The Work of Brian Martin
Whistleblowing and Nonviolence
Whistleblowers have a lot to learn from nonviolent activists, such as how to build support, organize campaigns and carry out actions. On the other hand, there are a few things that nonviolent activists can learn from the experiences of whistleblowers. One important lesson is that action is necessary inside organizations as well as outside
Gene Sharp's Theory of Power: Review Essay
ABSTRACT: Gene Sharp, the world's leading writer on non-violent action, uses a theory of power based on a division between rulers and subjects and on the withdrawing of consent as the main avenue for effecting political change. From the point of view of structural approaches to the analysis of society, Sharp's picture leaves out much of the complexity of political life, such as the structures of capitalism, patriarchy and bureaucracy which do not fit well with the ruler-subject picture. As a set of conceptual tool for social activists, however, Sharp's theory of power is far superior to structural approaches.
COMMENTARY gm: Brian Martin gives a thoughtful account of what it is like to study nonviolence in an academic setting, particularly for scholars who are sympathetic with Marxist traditions of structural analysis, otherwise known as critical theory. Martin writes about the talented activist whose ideas will be consistent with sophisticated academic analysis, but who arrives through other paths. Although Martin does not say it, we could go on to observe that the talented activist is not necessarily interested in assessing her ideas against the background of academic literature.
Nonviolence versus capitalism.
ABSTRACT: Conventional approaches to problems of capitalism, including state socialism and
social democracy, rely ultimately on violence via the exercise of state power.
Nonviolent action provides a principled yet pragmatic method for challenging
capitalism in a self-consistent fashion, yet most nonviolence theorists since Gandhi
have not given capitalism sustained attention.
"Ch.1 : Introduction"
COMMENTARY gm: Compatibility is Martin's project--compatibility beteen ideas of activists and ideas of specialized, critical theorists. For critical theory, the category of capitalism is treated like Du Bois treated the category of race prejudice. Du Bois defined the problem of the century as the problem of the color line. Critical theorists would define the problem of social change as the problem of capitalism. For the critical theorist, social change that does not challenge capitalism is no social change at all.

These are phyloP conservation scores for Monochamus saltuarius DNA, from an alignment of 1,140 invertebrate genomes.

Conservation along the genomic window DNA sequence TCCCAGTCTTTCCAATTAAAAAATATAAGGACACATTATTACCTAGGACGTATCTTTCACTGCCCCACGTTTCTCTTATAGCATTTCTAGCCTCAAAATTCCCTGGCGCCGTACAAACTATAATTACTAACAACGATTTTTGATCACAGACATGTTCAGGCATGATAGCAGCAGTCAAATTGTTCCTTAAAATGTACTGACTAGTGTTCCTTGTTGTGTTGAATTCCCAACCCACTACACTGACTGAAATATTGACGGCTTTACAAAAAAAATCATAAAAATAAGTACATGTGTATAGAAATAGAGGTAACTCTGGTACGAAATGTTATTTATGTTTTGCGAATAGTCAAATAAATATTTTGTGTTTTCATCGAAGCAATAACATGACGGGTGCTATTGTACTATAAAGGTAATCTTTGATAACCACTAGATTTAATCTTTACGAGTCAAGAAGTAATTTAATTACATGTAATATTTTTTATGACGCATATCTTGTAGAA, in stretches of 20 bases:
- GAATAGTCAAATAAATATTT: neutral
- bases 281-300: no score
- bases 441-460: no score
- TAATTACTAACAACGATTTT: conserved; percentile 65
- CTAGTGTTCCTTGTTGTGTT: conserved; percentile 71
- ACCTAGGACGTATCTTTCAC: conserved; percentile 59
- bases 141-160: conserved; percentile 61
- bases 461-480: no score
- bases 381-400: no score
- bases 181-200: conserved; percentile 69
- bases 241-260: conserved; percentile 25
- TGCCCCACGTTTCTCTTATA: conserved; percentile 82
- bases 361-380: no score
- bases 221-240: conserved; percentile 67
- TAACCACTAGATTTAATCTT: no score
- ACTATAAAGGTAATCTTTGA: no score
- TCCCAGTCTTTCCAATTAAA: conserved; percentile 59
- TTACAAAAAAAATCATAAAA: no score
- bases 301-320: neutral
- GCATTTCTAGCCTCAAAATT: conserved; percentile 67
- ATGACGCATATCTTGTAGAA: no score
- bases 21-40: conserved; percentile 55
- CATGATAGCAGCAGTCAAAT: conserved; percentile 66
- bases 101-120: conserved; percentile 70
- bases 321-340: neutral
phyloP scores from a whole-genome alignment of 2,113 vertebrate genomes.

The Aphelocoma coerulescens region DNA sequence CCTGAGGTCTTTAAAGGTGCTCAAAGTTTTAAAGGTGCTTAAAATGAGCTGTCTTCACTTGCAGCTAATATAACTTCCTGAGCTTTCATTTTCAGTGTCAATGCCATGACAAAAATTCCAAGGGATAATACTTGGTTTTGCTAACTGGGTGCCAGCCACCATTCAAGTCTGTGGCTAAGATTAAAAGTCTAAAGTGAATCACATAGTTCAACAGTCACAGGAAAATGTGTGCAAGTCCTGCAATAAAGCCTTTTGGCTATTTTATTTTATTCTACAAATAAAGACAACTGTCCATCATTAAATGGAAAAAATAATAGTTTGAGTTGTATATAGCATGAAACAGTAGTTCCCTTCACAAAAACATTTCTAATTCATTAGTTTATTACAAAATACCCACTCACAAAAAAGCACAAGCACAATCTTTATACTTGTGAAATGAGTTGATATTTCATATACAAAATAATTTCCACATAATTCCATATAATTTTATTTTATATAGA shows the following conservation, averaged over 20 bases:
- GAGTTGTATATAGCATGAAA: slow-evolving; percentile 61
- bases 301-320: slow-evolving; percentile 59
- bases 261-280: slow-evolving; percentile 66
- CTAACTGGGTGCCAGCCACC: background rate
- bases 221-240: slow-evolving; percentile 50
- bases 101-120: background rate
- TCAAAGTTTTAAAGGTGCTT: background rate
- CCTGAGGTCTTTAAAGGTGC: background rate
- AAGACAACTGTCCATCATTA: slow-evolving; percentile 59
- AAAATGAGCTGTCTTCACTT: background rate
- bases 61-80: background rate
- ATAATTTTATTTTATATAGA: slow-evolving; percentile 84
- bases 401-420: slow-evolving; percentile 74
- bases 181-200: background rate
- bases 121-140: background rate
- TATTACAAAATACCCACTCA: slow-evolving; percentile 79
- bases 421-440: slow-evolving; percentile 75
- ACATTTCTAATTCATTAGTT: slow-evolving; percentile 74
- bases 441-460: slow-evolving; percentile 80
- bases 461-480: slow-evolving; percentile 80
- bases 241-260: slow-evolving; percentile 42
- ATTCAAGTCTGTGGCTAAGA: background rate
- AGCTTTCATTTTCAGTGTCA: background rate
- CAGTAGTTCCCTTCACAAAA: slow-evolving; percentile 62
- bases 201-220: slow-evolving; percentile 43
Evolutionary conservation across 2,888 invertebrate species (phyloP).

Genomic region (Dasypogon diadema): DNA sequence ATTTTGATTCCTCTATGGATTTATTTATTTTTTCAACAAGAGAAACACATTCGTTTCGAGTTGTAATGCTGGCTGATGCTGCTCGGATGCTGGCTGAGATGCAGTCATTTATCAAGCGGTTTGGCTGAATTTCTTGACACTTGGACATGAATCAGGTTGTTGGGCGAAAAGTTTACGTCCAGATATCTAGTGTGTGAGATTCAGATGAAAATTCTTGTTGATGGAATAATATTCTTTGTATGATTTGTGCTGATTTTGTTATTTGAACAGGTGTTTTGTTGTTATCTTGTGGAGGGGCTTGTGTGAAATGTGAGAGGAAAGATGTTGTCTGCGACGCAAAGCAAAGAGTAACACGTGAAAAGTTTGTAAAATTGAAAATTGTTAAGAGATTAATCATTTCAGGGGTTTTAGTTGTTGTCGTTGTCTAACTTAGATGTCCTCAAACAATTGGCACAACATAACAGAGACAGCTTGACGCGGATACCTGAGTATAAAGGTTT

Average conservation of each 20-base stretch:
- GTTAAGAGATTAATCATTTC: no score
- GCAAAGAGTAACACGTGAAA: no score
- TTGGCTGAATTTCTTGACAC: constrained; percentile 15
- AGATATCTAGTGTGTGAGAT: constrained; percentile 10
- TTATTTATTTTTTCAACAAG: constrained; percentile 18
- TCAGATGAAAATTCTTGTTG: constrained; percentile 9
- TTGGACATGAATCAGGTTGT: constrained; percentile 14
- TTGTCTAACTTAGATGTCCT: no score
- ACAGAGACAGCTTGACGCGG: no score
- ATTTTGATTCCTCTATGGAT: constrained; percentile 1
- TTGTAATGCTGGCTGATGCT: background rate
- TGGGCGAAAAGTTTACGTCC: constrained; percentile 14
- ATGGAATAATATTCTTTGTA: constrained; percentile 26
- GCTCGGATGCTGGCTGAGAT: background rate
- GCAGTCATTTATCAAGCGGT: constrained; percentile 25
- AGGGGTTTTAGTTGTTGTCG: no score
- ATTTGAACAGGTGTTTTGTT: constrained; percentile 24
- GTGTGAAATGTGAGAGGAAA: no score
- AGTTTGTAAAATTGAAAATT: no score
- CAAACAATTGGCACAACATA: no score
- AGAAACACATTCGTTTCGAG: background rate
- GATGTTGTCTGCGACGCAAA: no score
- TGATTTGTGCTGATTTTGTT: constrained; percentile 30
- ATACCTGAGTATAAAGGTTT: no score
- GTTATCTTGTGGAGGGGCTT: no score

Technology for nonviolent struggle.
ABSTRACT: Organised nonviolent struggle, using methods such as strikes, boycotts and noncooperation, is a possible alternative to military methods. However, compared to military funding, there has been hardly any financial and organisational support for nonviolent struggle. Putting a priority on nonviolent struggle would lead to significant differences in technological development and scientific method. Research and development relevant to a number of areas--especially communication and survival--are assessed in terms of their relevance to nonviolent struggle. The findings are used to suggest how science and technology used for the purposes of war and repression can be converted most effectively to serve the purposes of nonviolent struggle.
"Prologue: The Vision of Aldous Huxley"
COMMENTARY gm: A generous bow to Aldous Huxley's 1946 book, Science, Liberty and Peace, which argues for nonviolent developments in science and technology. Oil and nuclear power are two examples that Huxley offers when he argues that some forms of science and technology can be destructive. Martin wants to extend Huxley's vision and emulate a reader-friendly style.
Brian Martin Replies Aug. 18, 2001:
Thanks for your initiative in commenting on my publications.
I'm very much in tune with your emphasis on relevance of ideas to activists. This is covered in chapter 8 of my book Information Liberation [see link below].
Like many others, I perceive two strands within anarchism, one subscribing to nonviolence and the other accepting (usually reluctantly) some role for violence. Tolstoy and Gandhi fit within the former camp, as do many current activists in War Resisters' International and elsewhere.
Information liberation: Challenging the corruptions of information power.
Section 9.: We can no longer meet worldwide violence through counter-violence; the era of violent revolutions is over. First of all they are pointless in the face of the real balance of power; secondly, they never achieve the humane goal, for violence - including counter-violence - always produces fear and new violence. This is a psychological principle, which up to now has not been disproved by any revolution. For global peace work we therefore need a basically different concept. One central point in this new concept is that of global field creation through selective intervention, in short: the principle of fields.
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American Nonviolence Syllabus